Chancellor Jeremy Hunt this week acknowledged the problem, introducing tough new welfare reforms to encourage people back into work.

He also compared Britain’s ‘participation rate’ – the proportion of people in work – unfavourably to the Netherlands during a think-tank event this week.

READ MORE: Civil servants are ordered back to the office for at least three days a week as Rishi Sunak targets Whitehall’s WFH habits 

‘If we had the same number of women in work as in Holland, relative to the size of population, we would have two million more people in work in the UK so we would have filled every vacancy in the economy twice over,’ he said.

Large numbers of those who are not working comprise the 2.6 million people who are on long-term sick leave – many with mental health issues.

Needless to say, these people do not contribute anything to the nation’s productivity and have to be paid for by those who actually do work.

To me, it shows that lockdown and the generous furlough scheme that accompanied it were a huge mistake.

Of course, given the draconian response to the pandemic, support was needed for those industries that were closed by government decree or suffered from a drastic slowdown as their customers were forced to stay indoors.

But the furlough scheme outlived the initial panic for nearly two years. And it came at a terrible cost – contributing to the £400 billion of government debt with which we have been saddled.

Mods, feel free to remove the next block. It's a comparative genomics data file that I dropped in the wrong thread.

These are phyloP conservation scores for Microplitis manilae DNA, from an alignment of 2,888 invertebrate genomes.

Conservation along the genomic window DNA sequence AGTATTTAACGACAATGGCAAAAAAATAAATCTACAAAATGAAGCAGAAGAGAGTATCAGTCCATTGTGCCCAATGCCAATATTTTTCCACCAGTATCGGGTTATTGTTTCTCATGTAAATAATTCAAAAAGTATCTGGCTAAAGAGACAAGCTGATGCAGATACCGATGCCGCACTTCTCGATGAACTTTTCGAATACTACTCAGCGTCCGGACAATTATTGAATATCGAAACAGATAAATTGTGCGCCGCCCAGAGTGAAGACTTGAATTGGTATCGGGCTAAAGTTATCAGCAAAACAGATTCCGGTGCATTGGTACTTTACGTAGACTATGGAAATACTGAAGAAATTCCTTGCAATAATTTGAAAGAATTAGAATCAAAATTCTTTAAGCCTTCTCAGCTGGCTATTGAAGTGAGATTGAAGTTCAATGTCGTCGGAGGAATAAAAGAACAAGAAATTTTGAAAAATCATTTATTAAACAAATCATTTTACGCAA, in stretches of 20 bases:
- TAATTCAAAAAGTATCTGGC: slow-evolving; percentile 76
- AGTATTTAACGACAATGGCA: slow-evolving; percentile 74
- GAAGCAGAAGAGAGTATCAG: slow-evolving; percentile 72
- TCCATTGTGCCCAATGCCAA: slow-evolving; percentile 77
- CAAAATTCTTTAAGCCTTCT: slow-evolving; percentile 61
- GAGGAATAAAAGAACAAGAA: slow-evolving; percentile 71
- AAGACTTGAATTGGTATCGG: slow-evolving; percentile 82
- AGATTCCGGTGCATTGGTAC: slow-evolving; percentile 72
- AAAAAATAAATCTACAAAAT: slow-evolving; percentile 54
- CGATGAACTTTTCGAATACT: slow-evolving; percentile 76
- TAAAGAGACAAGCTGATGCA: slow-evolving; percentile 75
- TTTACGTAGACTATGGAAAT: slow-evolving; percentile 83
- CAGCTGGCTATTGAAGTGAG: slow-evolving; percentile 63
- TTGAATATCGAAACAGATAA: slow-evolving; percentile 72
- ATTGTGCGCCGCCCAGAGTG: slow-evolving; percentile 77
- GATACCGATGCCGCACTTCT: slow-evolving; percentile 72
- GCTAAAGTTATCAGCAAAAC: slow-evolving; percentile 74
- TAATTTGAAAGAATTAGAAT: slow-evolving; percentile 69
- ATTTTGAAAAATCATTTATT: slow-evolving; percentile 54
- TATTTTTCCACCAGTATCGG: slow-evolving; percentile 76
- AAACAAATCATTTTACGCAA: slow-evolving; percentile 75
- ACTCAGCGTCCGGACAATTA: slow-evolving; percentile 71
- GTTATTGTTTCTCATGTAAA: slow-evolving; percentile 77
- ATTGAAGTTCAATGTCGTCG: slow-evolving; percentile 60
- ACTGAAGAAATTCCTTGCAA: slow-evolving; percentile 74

To pay off this monstrous IOU and its insatiable demand for interest, a Tory government has felt it necessary to tax the population at the highest level in 70 years.

An economy cannot grow when fewer people are producing fewer products in fewer hours.

By flooding the economy with money not linked to increased productivity, the furlough scheme has made us poorer as a nation.

I’ve spoken to former employees who can’t see the sense in working as a bar manager when all their mates ‘work’ from home for much of the week and effectively enjoy every Monday and Friday off.

The benefits and tax system has to change so that it makes clear sense to work rather than lounge around at home.

We have to use both the carrot and stick to encourage people to return to work five days a week, so we as a nation become more productive and the fruits of all that labour passes through the system.

If we don’t, the terrible effects of furlough will be felt for decades and Britain will be locked in a downward spiral that will make us poorer still and diminish our global stature.

Hugh Osmond is founder of Punch Taverns and a director of the Various Eateries restaurant group.